The director of SeNaSa, Dr. Santiago Hazim, said that making an early diagnosis of any type of disease will allow healthcare teams to choose the best therapeutic schemes, which translates into better chances of cure, less suffering for patients and their families and lower costs.
“The fact that in these first 9 months of 2023 we have 13,486 people registered in SeNaSA with a diagnosis of breast cancer in the different regimens and plans, indicates to us that more and more people are taking care of themselves. That is why we are not going to get tired of providing guidance, because without this we cannot work on the prevention of our affiliates and the population in general,” said Dr. Hazim.
The official explained that “this year we have 4% more affiliates diagnosed with breast cancer when compared to the same time in 2022, when we registered 12,995 affiliates. And we emphasize this percentage because it allows us to insist that we must, from now on, make changes in our lives, have a healthier diet, exercise, go to the doctor periodically and follow his guidelines and, if you have a family member who has had cancer or risk factors, you should follow the indications of your doctor”.
Of the 13,486 members diagnosed with breast cancer from January to September, 12,975 were women and 511 were men, “demonstrating that this disease does not distinguish between gender or age. This group of members demanded 716,813 health services so far this year”.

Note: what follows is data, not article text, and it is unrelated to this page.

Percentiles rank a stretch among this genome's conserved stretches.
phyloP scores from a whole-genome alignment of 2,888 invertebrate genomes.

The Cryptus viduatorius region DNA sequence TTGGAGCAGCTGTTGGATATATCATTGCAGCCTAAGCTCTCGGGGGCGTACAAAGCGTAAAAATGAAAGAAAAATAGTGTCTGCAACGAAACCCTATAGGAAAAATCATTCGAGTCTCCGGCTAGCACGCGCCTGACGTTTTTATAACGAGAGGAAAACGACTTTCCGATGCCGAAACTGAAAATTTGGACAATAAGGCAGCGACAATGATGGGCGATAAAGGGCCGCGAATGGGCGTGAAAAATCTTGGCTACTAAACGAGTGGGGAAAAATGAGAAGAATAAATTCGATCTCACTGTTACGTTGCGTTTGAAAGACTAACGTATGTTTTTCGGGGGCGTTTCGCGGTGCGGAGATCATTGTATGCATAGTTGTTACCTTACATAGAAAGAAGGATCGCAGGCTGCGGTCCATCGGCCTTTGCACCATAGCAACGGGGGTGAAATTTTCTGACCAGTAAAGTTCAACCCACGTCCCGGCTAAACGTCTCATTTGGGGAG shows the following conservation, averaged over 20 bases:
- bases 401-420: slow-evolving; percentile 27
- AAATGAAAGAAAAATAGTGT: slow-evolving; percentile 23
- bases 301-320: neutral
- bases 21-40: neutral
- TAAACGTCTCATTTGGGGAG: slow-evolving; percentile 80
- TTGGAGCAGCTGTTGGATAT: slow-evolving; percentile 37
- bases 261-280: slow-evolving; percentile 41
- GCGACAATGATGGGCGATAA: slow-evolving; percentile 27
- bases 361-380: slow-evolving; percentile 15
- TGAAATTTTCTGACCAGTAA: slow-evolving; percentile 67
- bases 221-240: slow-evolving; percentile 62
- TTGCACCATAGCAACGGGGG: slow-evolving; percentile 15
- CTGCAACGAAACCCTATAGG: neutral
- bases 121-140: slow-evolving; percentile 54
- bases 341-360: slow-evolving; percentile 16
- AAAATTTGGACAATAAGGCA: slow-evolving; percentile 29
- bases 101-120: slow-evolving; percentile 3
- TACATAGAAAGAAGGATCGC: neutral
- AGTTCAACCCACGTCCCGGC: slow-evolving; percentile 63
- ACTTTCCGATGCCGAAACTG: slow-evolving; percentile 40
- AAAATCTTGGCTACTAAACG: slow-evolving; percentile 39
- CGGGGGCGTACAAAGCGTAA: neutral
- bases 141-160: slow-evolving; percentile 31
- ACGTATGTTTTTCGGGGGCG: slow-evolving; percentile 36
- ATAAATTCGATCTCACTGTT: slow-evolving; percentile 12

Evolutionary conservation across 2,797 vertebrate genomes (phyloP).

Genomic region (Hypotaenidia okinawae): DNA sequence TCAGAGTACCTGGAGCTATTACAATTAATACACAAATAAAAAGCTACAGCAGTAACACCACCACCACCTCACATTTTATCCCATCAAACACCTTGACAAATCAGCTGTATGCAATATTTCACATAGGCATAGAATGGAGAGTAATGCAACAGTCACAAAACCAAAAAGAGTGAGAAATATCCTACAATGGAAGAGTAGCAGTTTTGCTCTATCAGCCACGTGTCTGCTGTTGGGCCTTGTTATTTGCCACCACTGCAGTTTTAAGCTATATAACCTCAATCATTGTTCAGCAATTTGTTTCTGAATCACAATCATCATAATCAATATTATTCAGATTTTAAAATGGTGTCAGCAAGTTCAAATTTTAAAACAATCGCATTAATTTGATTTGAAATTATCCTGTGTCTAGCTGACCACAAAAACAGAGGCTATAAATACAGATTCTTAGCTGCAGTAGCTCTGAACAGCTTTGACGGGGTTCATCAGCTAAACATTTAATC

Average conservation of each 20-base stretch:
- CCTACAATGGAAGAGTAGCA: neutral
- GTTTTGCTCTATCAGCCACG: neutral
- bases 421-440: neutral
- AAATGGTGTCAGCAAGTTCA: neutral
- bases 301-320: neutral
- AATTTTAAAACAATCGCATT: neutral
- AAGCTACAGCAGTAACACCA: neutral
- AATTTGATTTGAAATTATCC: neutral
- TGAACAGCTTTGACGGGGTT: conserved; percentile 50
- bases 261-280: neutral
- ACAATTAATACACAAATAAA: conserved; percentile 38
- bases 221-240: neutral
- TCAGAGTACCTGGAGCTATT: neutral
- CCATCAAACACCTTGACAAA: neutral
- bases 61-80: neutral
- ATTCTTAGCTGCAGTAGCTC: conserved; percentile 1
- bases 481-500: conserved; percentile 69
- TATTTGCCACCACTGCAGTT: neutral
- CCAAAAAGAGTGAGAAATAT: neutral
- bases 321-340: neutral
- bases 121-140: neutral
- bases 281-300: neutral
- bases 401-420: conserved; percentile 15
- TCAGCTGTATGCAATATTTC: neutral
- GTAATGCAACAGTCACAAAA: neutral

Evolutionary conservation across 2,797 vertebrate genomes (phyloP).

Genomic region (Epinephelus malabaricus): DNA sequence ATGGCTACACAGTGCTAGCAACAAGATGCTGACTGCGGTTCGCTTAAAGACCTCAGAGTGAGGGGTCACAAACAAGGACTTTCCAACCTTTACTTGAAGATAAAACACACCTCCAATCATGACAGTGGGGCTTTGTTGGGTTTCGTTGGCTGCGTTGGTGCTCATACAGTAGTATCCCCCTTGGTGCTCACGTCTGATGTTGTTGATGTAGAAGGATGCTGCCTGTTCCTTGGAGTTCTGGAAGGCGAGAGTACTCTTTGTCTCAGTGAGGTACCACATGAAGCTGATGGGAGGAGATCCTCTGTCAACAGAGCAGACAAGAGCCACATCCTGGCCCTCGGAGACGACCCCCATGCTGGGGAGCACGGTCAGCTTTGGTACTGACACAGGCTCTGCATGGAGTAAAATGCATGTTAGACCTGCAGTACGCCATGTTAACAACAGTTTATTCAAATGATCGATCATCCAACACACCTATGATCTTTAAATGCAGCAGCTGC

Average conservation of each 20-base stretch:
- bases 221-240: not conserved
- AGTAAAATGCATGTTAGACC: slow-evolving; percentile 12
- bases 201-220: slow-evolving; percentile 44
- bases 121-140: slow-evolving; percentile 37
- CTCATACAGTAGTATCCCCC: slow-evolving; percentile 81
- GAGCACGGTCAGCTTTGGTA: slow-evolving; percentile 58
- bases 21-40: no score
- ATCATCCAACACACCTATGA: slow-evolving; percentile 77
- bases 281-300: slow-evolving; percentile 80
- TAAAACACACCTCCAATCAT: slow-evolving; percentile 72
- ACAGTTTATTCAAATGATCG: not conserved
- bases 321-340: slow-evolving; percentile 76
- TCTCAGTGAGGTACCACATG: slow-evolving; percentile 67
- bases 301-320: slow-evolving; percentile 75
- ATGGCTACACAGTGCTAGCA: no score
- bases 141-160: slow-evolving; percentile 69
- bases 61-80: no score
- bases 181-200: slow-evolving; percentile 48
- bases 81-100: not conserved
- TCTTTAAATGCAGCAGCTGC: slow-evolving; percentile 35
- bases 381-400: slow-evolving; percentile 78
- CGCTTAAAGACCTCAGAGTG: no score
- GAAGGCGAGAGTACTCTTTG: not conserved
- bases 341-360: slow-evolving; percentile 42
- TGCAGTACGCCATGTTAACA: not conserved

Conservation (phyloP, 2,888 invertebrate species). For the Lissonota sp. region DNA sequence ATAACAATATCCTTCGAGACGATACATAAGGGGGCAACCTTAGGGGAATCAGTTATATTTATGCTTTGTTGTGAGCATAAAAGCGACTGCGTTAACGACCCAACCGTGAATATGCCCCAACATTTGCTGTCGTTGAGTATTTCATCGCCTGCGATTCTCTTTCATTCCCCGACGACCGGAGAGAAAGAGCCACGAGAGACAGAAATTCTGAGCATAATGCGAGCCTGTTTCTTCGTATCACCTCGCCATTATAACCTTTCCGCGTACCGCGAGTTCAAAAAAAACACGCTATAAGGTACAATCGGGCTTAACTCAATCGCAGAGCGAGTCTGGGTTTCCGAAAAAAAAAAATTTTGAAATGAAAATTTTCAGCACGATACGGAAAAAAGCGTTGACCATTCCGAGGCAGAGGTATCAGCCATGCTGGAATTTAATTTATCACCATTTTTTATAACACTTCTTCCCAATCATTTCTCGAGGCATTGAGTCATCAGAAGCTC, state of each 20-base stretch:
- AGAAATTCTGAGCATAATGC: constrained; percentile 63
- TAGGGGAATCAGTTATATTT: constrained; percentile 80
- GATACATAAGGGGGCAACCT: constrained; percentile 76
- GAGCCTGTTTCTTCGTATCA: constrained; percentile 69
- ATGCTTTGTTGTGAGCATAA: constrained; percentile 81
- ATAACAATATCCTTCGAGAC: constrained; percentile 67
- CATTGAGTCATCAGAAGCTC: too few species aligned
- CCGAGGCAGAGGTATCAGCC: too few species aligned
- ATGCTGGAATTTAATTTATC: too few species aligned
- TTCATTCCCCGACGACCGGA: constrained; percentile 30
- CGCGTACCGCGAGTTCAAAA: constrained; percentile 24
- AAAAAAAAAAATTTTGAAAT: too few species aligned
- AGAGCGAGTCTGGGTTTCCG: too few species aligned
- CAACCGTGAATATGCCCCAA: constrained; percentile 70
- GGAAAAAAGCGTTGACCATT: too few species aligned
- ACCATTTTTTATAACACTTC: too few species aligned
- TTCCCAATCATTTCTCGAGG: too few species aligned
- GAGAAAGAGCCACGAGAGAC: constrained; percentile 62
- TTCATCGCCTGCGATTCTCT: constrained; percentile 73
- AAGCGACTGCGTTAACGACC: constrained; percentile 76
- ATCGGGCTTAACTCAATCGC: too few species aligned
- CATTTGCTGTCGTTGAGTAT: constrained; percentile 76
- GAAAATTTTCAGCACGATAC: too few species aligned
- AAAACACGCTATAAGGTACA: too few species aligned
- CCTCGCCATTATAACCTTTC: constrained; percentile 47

Another element highlighted by Hazim is that, “men, despite being less diagnosed, demanded a significant amount of health services, which indicates that they are also thinking about taking care of their health. This care is what makes the difference, as well as knowing that they have an ARS that responds to their needs and is there for all its members”.
The ages with the greatest impact correspond to people in the range of 50 and over, who represent 65% of the total population with a presumed diagnosis. This is followed by the 15 to 49 age range, a young and young adult population. He emphasized that “before the age of 40, clinical guidelines do not establish the performance of routine screening studies, such as mammography or sonomammography for early detection. However, there are exceptions to this rule, such as family members with a history, carrying the gene that predisposes to the development of the disease or feeling a nodule during breast self-examination”.
She insisted on the importance of having a routine check-up to take care of our health.